State-owned land that was proposed for an industrial sand quarry outside Kanab soon will be owned by Best Friends Animal Society under a $6.3 million deal that puts to rest a controversy that has divided the southern Utah town for a year.
Two of the parcels are in the sweeping expanse of dunes northwest of Kanab, where Southern Red Sands held mining claims on 12,000 acres of federal land. The company proposed extracting and processing sand on state inholdings surrounding a feature called Red Knoll to sell to oil and gas operators for use in fracking wells in the Uinta Basin.
Best Friends, Kane County’s largest employer and a major tourist draw, led the charge against the mine, arguing it would threaten the water supply for the 3,700-acre animal sanctuary it operates in Angel Canyon and industrialize a landscape that would best be left open. But Kanab and Kane County leaders supported the project because it would provide rural jobs and diversify the area’s economy away from a reliance on tourists. They even voted to supply the project with water.
The controversy prompted some residents to form a new environmental group called Keep Kanab Unspoiled. It included Best Friends, which had commissioned a hydrological study that found the mine could deplete the aquifer Best Friends needs to sustain its sanctuary, where 1,600 dogs, cats and other animals reside on any given day.
The impasse broke this year when Southern Red Sands dropped its mining plans, citing “economic, transportation and other logistical issues.” Best Friends then bought out Southern Red Sands’ mineral claims on the federal land and began negotiating the purchase of 1,637 state-owned acres to ensure no one else would try to mine sand there in the future, said Best Friends CEO Julie Castle.
The mining company had leased this land from the Utah School and Institutional Trust Lands Administration, which was to get a cut of the proceeds on the 700,000 tons of sand the company planned to extract each year. At its April 9 meeting, the SITLA board signed off on the sale, which cancels those leases and transfers the land to Best Friends.
The animal organization has no uses in mind for the land other than keeping a mine off it.
“It’s a defensive move to protect the sanctuary,” Castle said. “We don’t intend to block any grazing. Ultimately, we want to be a good partner to the community.”
She considered the sanctuary the "heart and soul" of her nonprofit organization, which has a national membership numbering in the millions. Mining sand on Red Knoll was seen as an "existential threat" to Best Friends' mission.
One of the three parcels sold was not part of the mine project but rather is located at the sanctuary’s southern entrance and had already been used by Best Friends under a lease.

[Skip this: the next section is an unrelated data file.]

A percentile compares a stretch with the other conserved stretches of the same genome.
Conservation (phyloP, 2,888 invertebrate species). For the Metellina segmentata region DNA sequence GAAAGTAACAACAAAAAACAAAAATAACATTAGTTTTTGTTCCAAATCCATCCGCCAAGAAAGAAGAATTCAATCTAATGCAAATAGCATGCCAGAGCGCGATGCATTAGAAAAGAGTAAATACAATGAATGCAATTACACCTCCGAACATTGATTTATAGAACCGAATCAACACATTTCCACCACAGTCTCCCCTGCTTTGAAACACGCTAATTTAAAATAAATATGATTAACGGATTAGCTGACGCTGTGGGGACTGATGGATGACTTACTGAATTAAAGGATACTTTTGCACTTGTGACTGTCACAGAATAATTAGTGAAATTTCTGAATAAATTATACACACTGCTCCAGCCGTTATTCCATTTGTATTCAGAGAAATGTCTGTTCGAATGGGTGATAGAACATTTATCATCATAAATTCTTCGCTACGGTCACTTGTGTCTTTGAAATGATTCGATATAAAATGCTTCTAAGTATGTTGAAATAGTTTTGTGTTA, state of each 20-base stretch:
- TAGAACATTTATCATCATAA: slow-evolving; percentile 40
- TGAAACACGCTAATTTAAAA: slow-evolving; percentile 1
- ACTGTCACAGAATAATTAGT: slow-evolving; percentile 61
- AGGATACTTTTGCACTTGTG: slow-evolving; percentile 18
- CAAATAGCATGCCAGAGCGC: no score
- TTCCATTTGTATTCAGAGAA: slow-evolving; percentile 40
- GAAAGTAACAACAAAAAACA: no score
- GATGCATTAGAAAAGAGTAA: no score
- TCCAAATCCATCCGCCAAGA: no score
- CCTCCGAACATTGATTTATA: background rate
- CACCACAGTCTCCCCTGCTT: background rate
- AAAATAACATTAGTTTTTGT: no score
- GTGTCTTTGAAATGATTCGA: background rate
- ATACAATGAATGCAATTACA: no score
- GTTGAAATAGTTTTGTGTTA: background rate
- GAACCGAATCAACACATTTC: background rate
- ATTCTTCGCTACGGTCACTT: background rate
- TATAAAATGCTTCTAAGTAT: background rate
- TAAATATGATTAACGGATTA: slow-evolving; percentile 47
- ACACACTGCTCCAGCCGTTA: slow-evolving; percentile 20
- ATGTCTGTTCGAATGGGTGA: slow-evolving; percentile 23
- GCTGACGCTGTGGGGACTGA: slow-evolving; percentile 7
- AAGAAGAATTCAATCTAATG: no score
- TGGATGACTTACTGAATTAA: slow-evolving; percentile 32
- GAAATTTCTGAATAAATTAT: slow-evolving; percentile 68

Some see this outcome as a win-win, with SITLA earning a tidy sum to deposit in Utah’s school endowment and the land getting spared from development. The timing has proved particularly propitious for Southern Red Sands because demand for frack sand is now expected to evaporate due to the coronavirus-induced crash in oil prices that has slowed the pace of drilling across the country.
“Had we known COVID was coming,” Castle said, “we probably would have just sat on our hands, but, at end of the day, that industry will probably rebound."
The sales price, which was reached without the customary competitive auction, exceeds what the land would have fetched on the open market, said SITLA Executive Director David Ure. The sale was advertised, but no competing offers came in.
“We didn’t have it appraised. We are above an appraisal price by quite a ways,” Ure told his board. “We have both driven a hard bargain back and forth, but I believe it preserves [Best Friends'] mission statement on preserving the animals in that area. It’s the largest animal sanctuary in the country. They are doing a very good cause.”
In the deal, SITLA retained the land’s mineral rights but agreed not to disturb the surface if it ever extracts any minerals that might be there.
“We don’t believe there is anything there right now, but we have reserved our mineral rights in accordance with state law,” Ure said. Best Friends has held grazing privileges on the land it is buying and had previously acquired another 440 acres of state land at a SITLA auction in 2005 for $2.6 million.
Devoted to finding homes for unwanted and abandoned pets, Best Friends spent about $200 million last year on its programs, administration and fundraising, according to its financial disclosures. Thousands of visitors volunteer at the Kanab sanctuary, caring for the animals and learning about Best Friends’ “no kill” mission for handling homeless pets.
In addition to the sanctuary, it operates "lifesaving centers" in Salt Lake City, Atlanta, New York and Los Angeles.
The sanctuary employs 675 people, supporting a payroll worth $22.5 million, according to Castle. An economic analysis has concluded it generates $43 million in economic activity for Kane County and $8.6 million in annual tax revenues.
Best Friends is now a crucial economic driver for Kane County, outpacing agriculture and extraction by wide margins. Its opposition to the sand mine spurred ill will among some residents who saw it as a barrier to job creation in traditional rural industries.
Best Friends executives, however, stressed their opposition was premised not just on self-interest, but also on Kanab’s future prosperity.
“We want to help the local economy grow,” Castle said. “We don’t want to be a roadblock to it.”